Washington’s Privacy Act among flurry of state privacy bills

By Ginger Armbruster, Chief Privacy Officer

Today is International Data Privacy Day, a holiday meant to raise awareness and promote privacy and data protection best practices. To mark the occasion, Seattle Information Technology’s Privacy Office offers an overview of a few proposed privacy laws in the state of Washington that could impact us in Seattle. 

In addition to reintroduced federal legislation (State Sen. Maria
Cantwell’s Consumer
Online Privacy Rights Act -COPRA
was reintroduced late last year), state
lawmakers are considering several privacy bills. It will be very interesting to
see what comes of them. Here’s a recap of a few of the privacy-related bills
lawmakers are considering this session:

The Washington
Privacy Act (WPA – SB 6281)
seeks to offer similar consumer data
protections to the California Consumer Protection Act (CCPA) that went into
effect on Jan. 1, 2020. The law would require companies to provide information
about how data is collected and used, and give consumers the ability to correct
inaccurate information and delete data under specific circumstances. The law
would apply to businesses that control or process personal data of 100,000 consumers
or more. Businesses that collect more than 50 percent of their revenue from the
sale of personal data and process or control personal data of more than 25,000 consumers
are also subject to the regulations.

The Use
of Facial Recognition Services Bill (SB 6280)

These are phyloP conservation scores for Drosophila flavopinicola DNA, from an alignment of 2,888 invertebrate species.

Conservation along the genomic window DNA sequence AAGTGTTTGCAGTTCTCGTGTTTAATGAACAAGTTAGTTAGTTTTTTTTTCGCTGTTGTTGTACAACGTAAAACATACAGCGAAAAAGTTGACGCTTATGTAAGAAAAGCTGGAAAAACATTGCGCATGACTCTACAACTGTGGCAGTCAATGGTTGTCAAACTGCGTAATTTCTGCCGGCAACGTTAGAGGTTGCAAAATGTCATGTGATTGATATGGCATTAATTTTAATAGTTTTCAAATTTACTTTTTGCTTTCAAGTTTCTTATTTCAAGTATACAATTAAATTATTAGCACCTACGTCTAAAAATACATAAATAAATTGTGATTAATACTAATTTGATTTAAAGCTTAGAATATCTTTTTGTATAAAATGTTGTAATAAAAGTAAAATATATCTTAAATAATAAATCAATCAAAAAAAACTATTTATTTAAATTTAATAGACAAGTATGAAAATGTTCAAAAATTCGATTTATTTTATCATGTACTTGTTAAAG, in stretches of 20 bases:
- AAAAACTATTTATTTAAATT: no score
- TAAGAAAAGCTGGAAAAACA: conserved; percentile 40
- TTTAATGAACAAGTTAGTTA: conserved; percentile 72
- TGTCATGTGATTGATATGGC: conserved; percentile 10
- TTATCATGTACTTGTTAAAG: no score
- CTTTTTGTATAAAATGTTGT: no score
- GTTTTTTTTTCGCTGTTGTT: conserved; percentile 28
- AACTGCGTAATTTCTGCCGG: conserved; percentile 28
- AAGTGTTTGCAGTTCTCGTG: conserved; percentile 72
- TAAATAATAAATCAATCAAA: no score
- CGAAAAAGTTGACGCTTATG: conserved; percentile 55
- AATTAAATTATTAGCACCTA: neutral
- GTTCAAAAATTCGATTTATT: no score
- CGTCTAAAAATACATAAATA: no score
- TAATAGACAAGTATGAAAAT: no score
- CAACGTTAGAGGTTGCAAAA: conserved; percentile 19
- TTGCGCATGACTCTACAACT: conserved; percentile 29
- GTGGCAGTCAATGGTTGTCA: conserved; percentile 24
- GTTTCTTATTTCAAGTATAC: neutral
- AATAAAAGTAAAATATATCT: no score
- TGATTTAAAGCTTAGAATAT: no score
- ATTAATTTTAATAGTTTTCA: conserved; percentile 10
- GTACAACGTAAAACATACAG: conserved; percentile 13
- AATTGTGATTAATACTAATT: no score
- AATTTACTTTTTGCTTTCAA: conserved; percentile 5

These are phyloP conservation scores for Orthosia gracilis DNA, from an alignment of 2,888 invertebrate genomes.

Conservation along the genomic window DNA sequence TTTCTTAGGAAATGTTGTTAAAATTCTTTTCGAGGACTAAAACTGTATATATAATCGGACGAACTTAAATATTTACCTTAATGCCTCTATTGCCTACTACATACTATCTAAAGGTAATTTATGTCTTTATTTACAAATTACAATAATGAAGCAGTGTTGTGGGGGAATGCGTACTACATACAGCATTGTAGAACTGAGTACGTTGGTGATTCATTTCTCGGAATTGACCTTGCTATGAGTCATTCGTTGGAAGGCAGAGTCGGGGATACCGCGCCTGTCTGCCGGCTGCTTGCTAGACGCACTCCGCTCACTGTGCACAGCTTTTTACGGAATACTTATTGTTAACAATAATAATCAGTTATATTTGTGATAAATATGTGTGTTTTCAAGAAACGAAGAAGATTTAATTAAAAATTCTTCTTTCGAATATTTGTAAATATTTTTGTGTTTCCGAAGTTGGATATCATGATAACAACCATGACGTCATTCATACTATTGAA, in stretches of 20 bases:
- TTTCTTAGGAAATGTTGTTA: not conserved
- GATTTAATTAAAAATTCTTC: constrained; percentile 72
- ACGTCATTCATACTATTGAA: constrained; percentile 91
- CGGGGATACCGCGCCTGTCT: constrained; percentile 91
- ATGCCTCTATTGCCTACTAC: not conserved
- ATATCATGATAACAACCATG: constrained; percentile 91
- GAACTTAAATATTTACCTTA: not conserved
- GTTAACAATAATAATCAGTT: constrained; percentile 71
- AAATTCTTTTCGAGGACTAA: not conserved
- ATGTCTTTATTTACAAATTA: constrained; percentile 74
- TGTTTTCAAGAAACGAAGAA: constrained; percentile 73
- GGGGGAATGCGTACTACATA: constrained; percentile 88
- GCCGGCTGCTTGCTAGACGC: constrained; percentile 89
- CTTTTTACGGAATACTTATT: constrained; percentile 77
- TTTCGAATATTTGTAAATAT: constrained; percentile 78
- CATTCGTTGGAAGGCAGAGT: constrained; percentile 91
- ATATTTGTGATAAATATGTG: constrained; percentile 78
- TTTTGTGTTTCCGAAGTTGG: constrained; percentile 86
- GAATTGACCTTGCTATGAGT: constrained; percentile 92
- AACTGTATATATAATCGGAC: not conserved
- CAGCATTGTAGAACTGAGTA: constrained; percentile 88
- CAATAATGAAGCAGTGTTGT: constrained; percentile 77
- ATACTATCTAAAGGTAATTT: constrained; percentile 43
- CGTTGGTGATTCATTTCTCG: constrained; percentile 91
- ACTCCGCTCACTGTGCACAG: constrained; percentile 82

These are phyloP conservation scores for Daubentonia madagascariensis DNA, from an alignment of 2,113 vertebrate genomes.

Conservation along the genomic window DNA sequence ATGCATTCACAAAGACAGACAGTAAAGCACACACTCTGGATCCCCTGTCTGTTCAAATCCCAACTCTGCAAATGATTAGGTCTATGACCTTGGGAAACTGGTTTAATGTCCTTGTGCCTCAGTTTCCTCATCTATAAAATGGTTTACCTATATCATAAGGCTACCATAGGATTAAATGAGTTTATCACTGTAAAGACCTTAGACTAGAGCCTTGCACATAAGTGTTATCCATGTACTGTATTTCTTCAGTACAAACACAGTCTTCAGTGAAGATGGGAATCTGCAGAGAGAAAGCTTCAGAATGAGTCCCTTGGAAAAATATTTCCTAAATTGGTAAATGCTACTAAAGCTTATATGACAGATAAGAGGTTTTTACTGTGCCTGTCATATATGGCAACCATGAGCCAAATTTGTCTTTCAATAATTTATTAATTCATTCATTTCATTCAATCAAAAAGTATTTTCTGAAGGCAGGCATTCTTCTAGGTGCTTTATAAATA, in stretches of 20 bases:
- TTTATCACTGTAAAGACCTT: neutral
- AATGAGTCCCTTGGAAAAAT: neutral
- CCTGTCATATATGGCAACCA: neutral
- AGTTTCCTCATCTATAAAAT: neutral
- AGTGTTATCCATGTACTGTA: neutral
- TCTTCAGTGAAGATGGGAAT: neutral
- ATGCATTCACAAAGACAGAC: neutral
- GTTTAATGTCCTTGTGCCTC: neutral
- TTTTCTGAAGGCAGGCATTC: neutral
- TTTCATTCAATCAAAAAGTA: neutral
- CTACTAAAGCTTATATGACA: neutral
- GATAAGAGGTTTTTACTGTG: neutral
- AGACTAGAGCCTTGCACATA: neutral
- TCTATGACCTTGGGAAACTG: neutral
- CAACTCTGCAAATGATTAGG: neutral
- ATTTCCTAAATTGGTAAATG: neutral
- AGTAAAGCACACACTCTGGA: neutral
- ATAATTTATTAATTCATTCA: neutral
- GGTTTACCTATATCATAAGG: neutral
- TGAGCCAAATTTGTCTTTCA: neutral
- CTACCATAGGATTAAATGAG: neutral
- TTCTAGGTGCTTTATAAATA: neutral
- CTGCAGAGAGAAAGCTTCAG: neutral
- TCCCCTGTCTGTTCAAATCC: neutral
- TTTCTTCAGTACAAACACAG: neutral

would put stringent
limitations on use, public comment, periodic testing and extensive reporting
for any government agency seeking to use facial technology. This law would have
implications for use beyond police investigation from mobile device
authentication to a variety of smart city sensor technologies.

The Remedies
for Misuse of Biometric Data Bill (HB 2363)
establishes as a fundamental
human right, the personal ownership of biometric identifying data such as
fingerprints and other markers and requires a task force made up of primarily
civil libertarians and privacy advocates to present findings and
recommendations to relevant legislative committees about legal remedies for
data misuse violations. Passage of this may set precedent for governance of
sensitive personal data in the future.

Since the state’s legislative session opened two weeks ago, lawmakers have brought a renewed focus on consumer privacy through the introduction of 10 privacy-related bills across the House and Senate. The Privacy Office is closely tracking the bills.